By Devin Lachappelle – Contributing Writer
Although the Farmington area has yet to see significant snowfall, members of UMF’s Alpine Ski teams are already hitting the slopes and training hard as they look to get a strong start to the season. They hope to eventually make a run for the United States Collegiate Ski & Snowboard Association (USCSA) National Championships in March.
Jed Stevens, a Junior and a captain of the men’s team, is cautiously optimistic about this season. Stevens expects that both the men’s and women’s teams will put up strong performances despite a lack of upperclassmen racers.
“We have a very young ski team this year,” Stevens said. “Luckily for me, the majority of our team has an ample amount of experience in racing. My expectations for the team this year are high, but skiing is a tough sport, so we take on our season by going one race at a time.”
Jess Freeborn, a sophomore and a captain of the women’s team, agreed with Stevens, and noted that she appreciated her teammates’ energy. “The women’s Alpine team is a young but vibrant team,” she said. “The team [is] extremely excited and eager to hit the snow.”
Although her teammates have shown incredible enthusiasm about this alpine ski season, Freeborn said that she still likes to keep a careful eye on her fellow racers to make sure no one gets overwhelmed.
“I help make sure everyone’s attending practices and in a good place emotionally and academically,” she said. “I have been called the team mom more than a few times!“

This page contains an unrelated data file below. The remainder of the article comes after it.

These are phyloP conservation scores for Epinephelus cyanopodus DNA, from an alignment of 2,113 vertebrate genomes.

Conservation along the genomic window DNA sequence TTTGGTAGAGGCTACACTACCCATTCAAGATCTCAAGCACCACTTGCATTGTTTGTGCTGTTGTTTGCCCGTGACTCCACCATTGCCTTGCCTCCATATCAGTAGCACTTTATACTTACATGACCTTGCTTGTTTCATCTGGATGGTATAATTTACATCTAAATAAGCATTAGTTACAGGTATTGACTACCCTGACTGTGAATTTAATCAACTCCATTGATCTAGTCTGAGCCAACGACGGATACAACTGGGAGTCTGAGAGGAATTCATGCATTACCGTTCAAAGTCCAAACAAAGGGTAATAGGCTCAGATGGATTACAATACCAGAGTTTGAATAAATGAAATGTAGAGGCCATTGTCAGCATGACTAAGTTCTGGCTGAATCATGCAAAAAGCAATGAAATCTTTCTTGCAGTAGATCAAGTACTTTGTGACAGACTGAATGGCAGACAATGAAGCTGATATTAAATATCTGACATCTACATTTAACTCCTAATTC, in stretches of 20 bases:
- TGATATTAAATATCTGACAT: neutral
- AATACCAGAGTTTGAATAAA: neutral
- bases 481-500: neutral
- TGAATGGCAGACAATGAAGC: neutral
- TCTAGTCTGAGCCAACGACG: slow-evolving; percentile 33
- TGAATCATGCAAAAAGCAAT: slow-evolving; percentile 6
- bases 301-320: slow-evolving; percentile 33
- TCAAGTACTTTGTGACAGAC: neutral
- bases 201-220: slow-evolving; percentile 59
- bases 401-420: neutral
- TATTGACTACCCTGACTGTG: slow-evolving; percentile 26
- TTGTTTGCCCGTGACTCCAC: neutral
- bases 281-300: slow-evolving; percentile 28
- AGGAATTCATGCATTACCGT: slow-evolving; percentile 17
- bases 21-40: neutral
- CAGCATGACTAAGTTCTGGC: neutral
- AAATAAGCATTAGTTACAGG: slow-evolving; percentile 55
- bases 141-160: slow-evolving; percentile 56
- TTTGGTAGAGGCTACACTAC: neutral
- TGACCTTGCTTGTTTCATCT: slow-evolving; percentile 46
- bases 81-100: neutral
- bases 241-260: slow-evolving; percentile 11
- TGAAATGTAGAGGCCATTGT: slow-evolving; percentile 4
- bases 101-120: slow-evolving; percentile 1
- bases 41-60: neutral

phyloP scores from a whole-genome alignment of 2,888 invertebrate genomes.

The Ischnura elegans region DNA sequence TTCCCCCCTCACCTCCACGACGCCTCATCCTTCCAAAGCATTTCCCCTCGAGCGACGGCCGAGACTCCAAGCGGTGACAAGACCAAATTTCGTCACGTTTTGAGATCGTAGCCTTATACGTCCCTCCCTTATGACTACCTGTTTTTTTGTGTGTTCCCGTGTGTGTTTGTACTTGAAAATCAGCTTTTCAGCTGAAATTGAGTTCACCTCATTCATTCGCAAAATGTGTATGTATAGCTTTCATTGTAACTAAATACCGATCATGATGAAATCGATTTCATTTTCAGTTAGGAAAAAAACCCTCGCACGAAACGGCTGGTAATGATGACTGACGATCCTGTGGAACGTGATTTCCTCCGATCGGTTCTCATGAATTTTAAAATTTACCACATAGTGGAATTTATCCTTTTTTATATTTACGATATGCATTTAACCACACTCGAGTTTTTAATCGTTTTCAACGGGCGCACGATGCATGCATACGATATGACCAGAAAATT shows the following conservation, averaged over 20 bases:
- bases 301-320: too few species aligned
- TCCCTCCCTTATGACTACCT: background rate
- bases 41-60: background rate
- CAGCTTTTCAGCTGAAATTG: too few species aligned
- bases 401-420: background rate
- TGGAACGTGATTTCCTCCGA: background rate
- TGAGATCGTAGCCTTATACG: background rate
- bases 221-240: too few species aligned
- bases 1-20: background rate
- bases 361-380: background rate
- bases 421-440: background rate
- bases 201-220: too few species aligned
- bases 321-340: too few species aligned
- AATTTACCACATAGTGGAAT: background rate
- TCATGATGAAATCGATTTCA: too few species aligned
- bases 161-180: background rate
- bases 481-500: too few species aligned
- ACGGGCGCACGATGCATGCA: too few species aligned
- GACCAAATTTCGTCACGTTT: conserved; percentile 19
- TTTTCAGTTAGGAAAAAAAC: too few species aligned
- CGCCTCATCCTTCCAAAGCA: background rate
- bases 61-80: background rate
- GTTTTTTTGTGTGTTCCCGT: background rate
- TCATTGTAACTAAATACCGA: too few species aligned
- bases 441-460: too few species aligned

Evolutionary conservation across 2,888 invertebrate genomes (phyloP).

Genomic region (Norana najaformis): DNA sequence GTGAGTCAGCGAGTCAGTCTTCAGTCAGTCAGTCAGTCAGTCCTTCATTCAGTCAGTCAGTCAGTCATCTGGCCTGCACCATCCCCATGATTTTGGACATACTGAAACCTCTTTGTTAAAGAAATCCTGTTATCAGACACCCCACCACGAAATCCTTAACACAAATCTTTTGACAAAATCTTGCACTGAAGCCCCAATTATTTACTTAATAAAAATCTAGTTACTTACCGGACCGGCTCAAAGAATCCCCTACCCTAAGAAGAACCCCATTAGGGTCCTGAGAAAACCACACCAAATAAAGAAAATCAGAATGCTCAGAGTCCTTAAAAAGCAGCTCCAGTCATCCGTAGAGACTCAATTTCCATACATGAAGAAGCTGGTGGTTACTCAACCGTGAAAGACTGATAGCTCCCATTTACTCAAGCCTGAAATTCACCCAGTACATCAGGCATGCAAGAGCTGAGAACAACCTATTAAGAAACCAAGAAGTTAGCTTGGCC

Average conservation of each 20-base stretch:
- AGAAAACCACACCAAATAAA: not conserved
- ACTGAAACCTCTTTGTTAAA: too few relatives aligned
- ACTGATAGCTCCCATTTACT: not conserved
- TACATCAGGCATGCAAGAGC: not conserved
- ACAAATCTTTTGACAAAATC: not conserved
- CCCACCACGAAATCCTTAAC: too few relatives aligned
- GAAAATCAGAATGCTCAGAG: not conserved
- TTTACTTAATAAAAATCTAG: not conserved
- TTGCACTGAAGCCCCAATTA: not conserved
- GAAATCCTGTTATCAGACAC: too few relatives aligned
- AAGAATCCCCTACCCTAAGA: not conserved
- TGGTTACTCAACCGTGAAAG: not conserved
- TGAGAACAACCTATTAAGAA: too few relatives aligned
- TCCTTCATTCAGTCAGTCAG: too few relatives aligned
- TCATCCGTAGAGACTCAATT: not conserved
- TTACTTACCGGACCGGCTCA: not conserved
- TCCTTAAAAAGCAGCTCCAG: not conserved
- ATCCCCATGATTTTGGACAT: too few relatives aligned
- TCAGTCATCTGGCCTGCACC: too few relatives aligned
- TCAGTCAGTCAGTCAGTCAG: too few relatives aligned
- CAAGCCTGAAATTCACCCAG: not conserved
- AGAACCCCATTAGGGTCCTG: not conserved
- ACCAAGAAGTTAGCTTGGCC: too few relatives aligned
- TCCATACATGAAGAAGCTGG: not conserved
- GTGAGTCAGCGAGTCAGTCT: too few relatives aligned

Ben Higgins, a recent transfer student from Currie College and a new addition to the men’s Alpine Ski team, was a bit more outspoken about his goals than Stevens and Freeborn were. “We’ve had nationals on our Google Calendar all year,” Higgins said, in reference to the USCSA Championships, which are held in New York at the end of the ski season.
While the Alpine Ski teams don’t have official home racing venues, Stevens mentioned that he and his teammates train often at Titcomb Mountain, a small ski mountain located two miles from the school’s campus.
“UMF and its snow sports teams have an excellent relationship with Titcomb Mountain,” Stevens said. “In my own personal opinion, Titcomb has one of the best trails for slalom races in the state of Maine.”
Stevens also noted that Titcomb is particularly accommodating to UMF students, both for those looking to watch races and those looking to ski. “[Titcomb is] only ten minutes away and provides free skiing to all UMF students, [so] if you want to come watch us compete, this is the venue to do it,” he said.
Stevens and Higgins mentioned that although it isn’t as close to campus as is Titcomb, Sugarloaf Mountain is a fantastic place to practice, given its substantial size and the difficulty of its trails.
“Sugarloaf provides us with an opportunity to train on a large mountain with challenging terrain, which gives us a major edge in races held on difficult slopes,” Stevens said. “Once the season gets into full swing, this is our preferred training space for giant slalom [races].”
Higgins agreed and said, “I would consider Sugarloaf to be part of our extended community here at UMF.” With laughter in his voice, Higgins continued, “It’s not too far away; if you give it a little bit of a lead foot you can get there pretty quickly.”
The full schedules for the men’s and women’s alpine ski teams can be found at http://athletics.umf.maine.edu/sports/malpineski/2017-18/schedule and http://athletics.umf.maine.edu/sports/walpineski/2017-18/roster, respectively.
Any UMF student interested in getting a free season pass to Titcomb Mountain should visit http://www.titcombmountain.com/.